A lot of seemingly positive economic data came out last week, but in his most recent podcast, Peter Schiff said it is just feeding into a delusional economic narrative that ignores the most fundamental storyline – debt. Everybody is talking about a new era of prosperity, but Peter said it’s a phony prosperity and it isn’t going to last.
Up until 1964, silver was literally money in the United States. Dimes, quarters and half-dollars were made from 90% silver. Looking at the value of these silver coins today reveals just how much the US government and Federal Reserve have devalued American money.
Gold tends to get more attention than silver, but the white metal still shines and some analysts believe it is poised to out-perform its big brother. Based on the historical silver/gold ratio, silver is currently significantly undervalued compared to gold.
So, could silver outshine gold in the wake of the next economic crisis? Analyst Dan Kurz thinks it might, and he builds the case in his latest in-dept analysis at DK Analytics.
Americans have loaded themselves down with debt and some are struggling to pay the bill.
Total household debt hit a record $13 trillion in 2017, eclipsing levels seen on the eve of the Great Recession. Americans have been burning up the credit cards. Revolving debt grew by $26 billion in the fourth quarter of 2017 alone, a 3.2% increase. Americans have run up a nearly $1 trillion credit card tab. Meanwhile, flows into serious delinquency have increased steadily since the third quarter of 2016.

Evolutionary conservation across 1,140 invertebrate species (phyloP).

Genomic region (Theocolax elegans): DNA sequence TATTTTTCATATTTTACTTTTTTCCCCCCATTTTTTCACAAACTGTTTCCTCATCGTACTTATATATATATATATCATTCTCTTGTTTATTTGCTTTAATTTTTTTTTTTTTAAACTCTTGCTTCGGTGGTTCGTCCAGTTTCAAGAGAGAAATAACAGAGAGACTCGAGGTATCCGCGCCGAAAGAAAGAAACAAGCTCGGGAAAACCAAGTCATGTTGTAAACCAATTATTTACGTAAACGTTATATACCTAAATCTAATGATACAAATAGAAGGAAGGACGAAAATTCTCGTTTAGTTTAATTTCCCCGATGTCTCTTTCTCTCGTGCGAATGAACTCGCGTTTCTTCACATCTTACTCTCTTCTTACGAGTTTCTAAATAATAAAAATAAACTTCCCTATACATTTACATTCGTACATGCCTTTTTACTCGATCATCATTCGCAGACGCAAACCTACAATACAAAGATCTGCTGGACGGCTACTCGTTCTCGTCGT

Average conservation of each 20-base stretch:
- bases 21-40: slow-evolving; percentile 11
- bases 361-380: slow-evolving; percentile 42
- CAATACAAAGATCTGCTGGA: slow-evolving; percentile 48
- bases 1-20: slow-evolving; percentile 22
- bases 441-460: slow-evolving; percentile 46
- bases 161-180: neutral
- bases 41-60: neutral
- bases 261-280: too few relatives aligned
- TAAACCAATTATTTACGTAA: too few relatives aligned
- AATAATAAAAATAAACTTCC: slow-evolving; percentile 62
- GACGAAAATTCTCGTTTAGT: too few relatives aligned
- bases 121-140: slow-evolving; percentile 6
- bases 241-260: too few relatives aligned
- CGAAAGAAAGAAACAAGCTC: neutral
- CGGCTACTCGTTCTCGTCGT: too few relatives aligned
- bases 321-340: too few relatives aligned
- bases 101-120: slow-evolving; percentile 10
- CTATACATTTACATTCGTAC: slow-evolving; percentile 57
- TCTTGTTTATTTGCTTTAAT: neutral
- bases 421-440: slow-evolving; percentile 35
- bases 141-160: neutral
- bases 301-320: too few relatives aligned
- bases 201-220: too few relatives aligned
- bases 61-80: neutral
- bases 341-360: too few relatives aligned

The delinquency level for subprime credit cards is particularly concerning, having risen to a level higher than at the peak of the financial crisis.
Your great grandchildren are broke.
They may not even be born yet, but they are still broke.
The government has spent us, our children, our grandchildren and even our great-grandchildren into a black hole of debt. The world is drowning in debt. At some point, somebody will have to pay for it – one way or another.
On May 15, Peter Schiff delivered the keynote address at the Cambridge House International Mining Investment Conference. Peter titled his speech “The Calm Before the Storm.” People are still generally optimistic about the economy, but as Peter said, everything feels great until you realize the party is over.
On Tuesday, the Dow Jones dropped nearly 200 points. Gold fell close to 2% and fell below the $1,300 mark. Meanwhile, bond prices dropped as yields on the 10-year pushed above the 3% level.
In his most recent podcast, Peter Schiff said we’re witnessing a bond breakdown as it gathers momentum.
In fact, the bond market had one of its worst days all year Tuesday.
As we reported earlier this month, the federal government is borrowing money at record levels. The US Treasury’s net borrowing totaled $488 billion from January through March, adding to an already enormous national debt. In fact, the entire world is drowning in debt.
When we bring this fact up, a lot of people still just shrug and say, “So what? We’ve been running up debt for years. It hasn’t really caused any problems. Why worry about it now?”
David Stockman recently appeared on the Tom Woods Show. During the interview, the former Officer of Budget and Management director under Ronald Reagan explained exactly why we should worry about it now.
The US dollar has rallied over the last few weeks. The dollar index closed above 93 on May 8. This represents about a 5% increase from the low this year of just above 88. On the year, the dollar is up about 1%, although it is still off about 6% from its highs in 2016.
In his latest podcast, Peter Schiff called this a “bear market rally.”
There hasn’t been any good economic news that would explain the strength of the dollar.”